Checklist on what is protected by Copyright



Copyright is capable of existing in original works of the following descriptions or categories:

  •  Literary works: Written works, such as novels, poems, articles, notes and song lyrics; computer programs; tables; and compilations, including compilations of works and compilations of data.

  • Dramatic works: Includes works of dance or mime and scenarios or scripts for films and plays.

  • Artistic works: Graphical works such as paintings, drawings, plans and maps, irrespective or artistic "quality" or merit; photographs, sculptures and models; buildings and models of buildings; and works of artistic craftsmanship which must have some artistic quality or level of skill.

  • Musical works: Musical scores or arrangements, but not accompanying lyrics or dances (which could be separately protected as a literary or dramatic work).

  • Sound recordings: Recordings or fixation of sounds or literary, dramatic or musical works from which sounds can be reproduced. A recording is protected separately from any copyright that may exist in the work recorded.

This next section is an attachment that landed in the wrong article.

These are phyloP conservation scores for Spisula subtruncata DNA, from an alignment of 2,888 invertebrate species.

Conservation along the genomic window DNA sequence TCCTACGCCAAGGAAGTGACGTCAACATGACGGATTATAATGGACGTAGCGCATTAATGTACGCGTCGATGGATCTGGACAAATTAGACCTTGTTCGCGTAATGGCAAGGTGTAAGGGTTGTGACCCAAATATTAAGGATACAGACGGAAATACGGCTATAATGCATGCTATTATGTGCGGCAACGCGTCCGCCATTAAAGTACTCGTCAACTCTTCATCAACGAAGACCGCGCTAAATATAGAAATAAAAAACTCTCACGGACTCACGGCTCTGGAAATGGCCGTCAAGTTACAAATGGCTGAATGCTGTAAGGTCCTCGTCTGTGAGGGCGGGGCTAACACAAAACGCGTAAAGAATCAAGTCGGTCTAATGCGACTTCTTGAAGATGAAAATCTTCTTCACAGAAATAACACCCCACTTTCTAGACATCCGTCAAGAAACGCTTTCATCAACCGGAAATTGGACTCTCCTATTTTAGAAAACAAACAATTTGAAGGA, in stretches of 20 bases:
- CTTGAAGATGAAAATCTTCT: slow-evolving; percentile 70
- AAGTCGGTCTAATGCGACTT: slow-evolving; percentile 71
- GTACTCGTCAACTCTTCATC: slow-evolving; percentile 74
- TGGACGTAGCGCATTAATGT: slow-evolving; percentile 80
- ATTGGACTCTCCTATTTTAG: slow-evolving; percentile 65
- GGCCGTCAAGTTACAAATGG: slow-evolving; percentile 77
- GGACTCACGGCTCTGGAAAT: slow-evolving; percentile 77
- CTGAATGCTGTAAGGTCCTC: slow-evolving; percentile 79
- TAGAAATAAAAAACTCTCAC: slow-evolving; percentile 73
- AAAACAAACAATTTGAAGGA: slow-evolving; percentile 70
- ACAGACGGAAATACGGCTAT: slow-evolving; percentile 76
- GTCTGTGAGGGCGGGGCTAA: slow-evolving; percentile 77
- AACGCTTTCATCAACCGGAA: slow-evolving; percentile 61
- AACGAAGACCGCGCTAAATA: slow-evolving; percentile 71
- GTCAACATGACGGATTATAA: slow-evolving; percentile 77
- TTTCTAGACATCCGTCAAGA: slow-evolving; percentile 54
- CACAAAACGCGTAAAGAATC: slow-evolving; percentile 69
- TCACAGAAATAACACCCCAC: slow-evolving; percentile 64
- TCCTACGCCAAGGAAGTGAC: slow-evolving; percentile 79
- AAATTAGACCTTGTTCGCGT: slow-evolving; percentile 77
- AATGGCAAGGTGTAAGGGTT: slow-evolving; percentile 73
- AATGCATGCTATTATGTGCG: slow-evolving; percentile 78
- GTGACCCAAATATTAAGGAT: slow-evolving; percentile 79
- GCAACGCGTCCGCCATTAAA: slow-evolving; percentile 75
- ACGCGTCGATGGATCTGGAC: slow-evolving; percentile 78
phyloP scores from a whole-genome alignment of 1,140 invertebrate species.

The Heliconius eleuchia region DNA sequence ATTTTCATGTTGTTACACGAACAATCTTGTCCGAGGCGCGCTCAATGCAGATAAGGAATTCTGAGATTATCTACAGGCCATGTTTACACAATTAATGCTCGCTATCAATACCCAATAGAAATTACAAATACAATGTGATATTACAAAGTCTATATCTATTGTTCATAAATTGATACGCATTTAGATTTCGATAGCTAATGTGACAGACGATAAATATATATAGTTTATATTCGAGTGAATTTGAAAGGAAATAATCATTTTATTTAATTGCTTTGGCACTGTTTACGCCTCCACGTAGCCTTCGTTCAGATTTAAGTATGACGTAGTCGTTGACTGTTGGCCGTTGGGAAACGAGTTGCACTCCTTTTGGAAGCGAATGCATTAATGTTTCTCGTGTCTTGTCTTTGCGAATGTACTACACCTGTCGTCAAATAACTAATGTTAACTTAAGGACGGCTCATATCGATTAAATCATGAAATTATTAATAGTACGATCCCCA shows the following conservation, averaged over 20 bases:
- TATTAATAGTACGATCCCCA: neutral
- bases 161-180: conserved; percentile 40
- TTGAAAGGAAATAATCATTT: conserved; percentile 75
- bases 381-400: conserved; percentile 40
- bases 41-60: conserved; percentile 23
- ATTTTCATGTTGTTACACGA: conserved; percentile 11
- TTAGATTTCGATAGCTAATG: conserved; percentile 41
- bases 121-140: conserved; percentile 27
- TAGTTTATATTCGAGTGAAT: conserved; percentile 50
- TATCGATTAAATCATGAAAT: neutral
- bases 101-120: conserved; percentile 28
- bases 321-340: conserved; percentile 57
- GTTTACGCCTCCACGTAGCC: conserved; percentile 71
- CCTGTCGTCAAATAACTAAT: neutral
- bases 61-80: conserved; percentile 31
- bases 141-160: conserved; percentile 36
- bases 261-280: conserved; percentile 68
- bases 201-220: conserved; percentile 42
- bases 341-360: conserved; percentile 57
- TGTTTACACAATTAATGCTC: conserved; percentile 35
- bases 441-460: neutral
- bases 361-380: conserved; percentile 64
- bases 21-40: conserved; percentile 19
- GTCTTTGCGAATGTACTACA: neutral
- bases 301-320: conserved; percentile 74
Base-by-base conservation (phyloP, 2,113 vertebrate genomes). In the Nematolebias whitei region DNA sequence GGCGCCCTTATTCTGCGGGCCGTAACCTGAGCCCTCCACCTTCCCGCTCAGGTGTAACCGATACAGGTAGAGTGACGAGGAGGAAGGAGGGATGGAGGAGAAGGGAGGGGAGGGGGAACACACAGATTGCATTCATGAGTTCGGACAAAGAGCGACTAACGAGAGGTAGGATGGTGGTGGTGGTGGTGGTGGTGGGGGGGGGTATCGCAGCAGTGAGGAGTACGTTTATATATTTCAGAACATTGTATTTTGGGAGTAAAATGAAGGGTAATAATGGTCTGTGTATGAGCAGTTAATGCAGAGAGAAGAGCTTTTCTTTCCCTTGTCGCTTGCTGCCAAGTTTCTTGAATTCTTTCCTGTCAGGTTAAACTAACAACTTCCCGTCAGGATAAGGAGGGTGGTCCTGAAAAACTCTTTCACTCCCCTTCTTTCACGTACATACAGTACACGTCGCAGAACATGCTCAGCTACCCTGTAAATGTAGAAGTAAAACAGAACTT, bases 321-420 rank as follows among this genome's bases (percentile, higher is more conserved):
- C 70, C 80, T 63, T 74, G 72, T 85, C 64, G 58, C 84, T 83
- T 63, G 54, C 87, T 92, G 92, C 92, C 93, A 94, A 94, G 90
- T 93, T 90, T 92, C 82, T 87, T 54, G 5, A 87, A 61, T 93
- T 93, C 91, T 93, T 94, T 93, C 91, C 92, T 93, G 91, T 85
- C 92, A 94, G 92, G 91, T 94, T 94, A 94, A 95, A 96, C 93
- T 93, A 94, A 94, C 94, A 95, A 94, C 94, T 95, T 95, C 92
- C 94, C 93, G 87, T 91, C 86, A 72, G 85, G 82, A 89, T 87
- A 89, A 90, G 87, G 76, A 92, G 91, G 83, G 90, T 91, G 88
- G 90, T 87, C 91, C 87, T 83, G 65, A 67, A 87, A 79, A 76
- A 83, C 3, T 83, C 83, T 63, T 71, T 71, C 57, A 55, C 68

• Films: Recordings in any media from which moving images can be produced by any means, which includes video cassette (such VHS or BETA recordings), celluloid prints, digital versatile disk (DVDs) recordings, video compact disk (VCD) recordings and films stored on other types of computer disks.

  • Broadcasts: A broadcast is a transmission, that may or may not be encrypted, of a radio or television programme by wireless communication means to, or which is capable of being lawfully received by, a public audience. Copyright arises in respect of broadcasts independently of any copyright in the content.

  • Cable programmes: A cable programme is an item (such as a television programme or film) that is included in a cable programme service. A cable programme service is a transmission service by means of a telecommunication system (other than by wireless communication means) to a public or subscription audience.

  • Typographical arrangements of published editions: The typeset or image of the published edition of the whole or part of a literary, dramatic or published work (that may or may not itself be protected by copyright). Copyright in a typographical arrangement exists independently of copyright in the published work.


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